Hello, there! My name is Preston Barta, and I am the features editor of Fresh Fiction and senior film critic at the Denton Record-Chronicle. My cinematic love story began where I was born: off planet on the isolated desert world of the Jakku system. It's there I passed the time scavenging for loose parts with my good friend Rey. One day I found an old film projector and a dusty reel of the 1975 film JAWS. It rocked my world so much that I left my kinfolk in the rearview (I so miss their morning cups of green milk) to pursue my dreams of writing about film. It wasn't long until I met two gents who said they would give me a lift. I can't recall their names, but one was an older man who liked to point a lot and the other was a tall, hairy fella. They got me as far as one of Jupiter's moons where we crossed paths with the U.S.S. Enterprise. Some pointy-eared bastard said I was clear to come aboard. He saw that I was clutching my beloved shark movie and invited me to the "moving pictures room" where he was screening the 1993 film JURASSIC PARK to his crew. He said my life would be much more prosperous if I were familiar with more work by the god named Steven Spielberg. From there, my love for cinema blossomed. Once we reached planet Earth, everything changed. I found the small town of Denton, TX, and was welcomed into the Barta family. They showed me the writings of local film critic Boo Allen. He became my hero and caused me to chase a degree in film and journalism. After my studies at graduate of the Hogwarts School of Witchcraft and Wizardry, I met some film critics who showed me the ropes and got me into my first press screening: 2011's THE GREEN LANTERN. Don't worry; I recovered just fine. MAD MAX: FURY ROAD was only four years away.
Jared McMillan // Film Critic
As humans, we aspire to be something that is better than the current version of ourselves. There is something we find ourselves wishing we had because it is the one thing holding us back, such as x amount of money, a new house, or better education. It’s a matter of perspective, however, as we choose to either focus on what we have and use those to make us better, or look at what we don’t have as an excuse for our current lot in life. THE TICKET takes this concept and attempts to look at it in a directly superficial manner.
It begins as James (Dan Stevens) regains his eyesight for the first time in years, as he had it taken away as a side effect from a pituitary tumor. He experiences everything in his life for the first time, overcome with emotion as he sees his son for the first time, as well as his wife, Sam (Malin Akerman). The longer he experiences the world with sight, the more he realizes the perception of his life is not what it appeared to be when he was blind.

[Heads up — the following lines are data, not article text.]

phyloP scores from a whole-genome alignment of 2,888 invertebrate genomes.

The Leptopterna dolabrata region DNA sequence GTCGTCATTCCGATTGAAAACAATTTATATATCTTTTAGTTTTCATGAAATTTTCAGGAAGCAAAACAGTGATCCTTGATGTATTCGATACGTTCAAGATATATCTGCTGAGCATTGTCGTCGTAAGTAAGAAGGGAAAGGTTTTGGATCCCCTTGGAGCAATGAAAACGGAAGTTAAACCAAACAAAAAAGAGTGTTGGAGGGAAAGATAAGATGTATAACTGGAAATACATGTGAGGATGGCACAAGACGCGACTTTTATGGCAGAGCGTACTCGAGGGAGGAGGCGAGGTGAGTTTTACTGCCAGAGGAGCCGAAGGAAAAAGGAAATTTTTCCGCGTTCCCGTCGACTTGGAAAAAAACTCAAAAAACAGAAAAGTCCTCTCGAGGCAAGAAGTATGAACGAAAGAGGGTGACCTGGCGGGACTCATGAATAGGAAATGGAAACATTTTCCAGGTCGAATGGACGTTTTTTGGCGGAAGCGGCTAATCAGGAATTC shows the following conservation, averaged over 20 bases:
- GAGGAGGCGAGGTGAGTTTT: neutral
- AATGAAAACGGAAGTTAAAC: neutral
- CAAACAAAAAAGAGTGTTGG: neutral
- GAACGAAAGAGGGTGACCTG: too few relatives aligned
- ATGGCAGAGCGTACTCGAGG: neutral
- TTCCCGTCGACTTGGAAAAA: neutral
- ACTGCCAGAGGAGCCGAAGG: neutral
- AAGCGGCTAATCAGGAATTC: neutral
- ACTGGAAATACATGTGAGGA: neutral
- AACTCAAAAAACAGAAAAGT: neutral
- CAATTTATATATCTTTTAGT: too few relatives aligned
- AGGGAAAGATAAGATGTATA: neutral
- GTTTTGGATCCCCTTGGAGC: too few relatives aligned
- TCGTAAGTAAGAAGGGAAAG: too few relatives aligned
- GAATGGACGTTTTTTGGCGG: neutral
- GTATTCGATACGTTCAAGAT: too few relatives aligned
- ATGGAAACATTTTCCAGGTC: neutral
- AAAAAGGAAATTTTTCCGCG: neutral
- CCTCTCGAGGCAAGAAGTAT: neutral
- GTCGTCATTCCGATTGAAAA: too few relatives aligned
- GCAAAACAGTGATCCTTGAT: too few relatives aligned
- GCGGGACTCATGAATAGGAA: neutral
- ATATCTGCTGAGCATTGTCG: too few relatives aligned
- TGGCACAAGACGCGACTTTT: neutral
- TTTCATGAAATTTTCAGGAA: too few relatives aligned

As James is adjusting to life, his tastes become more superficial. His house is too quaint, his clothes are too drab, and he starts to look at other women, specifically his co-worker Jessica (Kerry Bishe). Because he wants finer things, he neglects the things that made him feel less empty. However, it is not just James affected by this change, as Sam starts to resent his newfound self-reliance. She no longer has the control or the fulfillment of being there for someone in need.
THE TICKET takes an approach akin to tunnel vision, with James being the sole focus. Dan Stevens, who is in the midst of a red-hot 2017 with FX’s outstanding LEGION and the BEAUTY AND THE BEAST reboot, certainly has a knack for emoting introspection, and this is probably his best work. As James grows in confidence, his performance becomes more robust, incorporating a swagger as the protagonist now can have all he newly desires. However, it would be delusional if he did not have some sort of fragility backing the braggadocio. This is new to James, and therefore, is taking in everything fast, harming those that were there for him as well as homeowners in his new promotion.
As the camera follows the star, director Ido Fluk uses his selfishness to reflect within the frame. The majority of the movie is shot with shallow focus to create a scene of self-involvement, so James is the focal point while everything in the background is blurred. Furthermore, he uses first-person views to help the audience realize the depth of vision. The opening credits sequence are just recurring shots of James’ current sight so the viewer can easily relate without having to show what life is like as a blind man.
However, THE TICKET never fully approaches the morality it sets its sights on. Maybe the movie sets out to show that our vision of a physical reality leads to shallow tendencies but it does not broach the subject, if only grazing the subject. We just meander through James’ crisis of existence, unaware of who he truly is as a person. Is he this shallow because of this new endowment? Has he always been this shallow, but settled on this life due to his circumstances? How are we supposed to feel about Sam in general? It is an intriguing character study, however, much like its protagonist, it doesn’t fully realize the potential.
This film is available today On Demand, but is also playing in Dallas-Fort Worth at AMC Grapevine Mills 30 Theatres.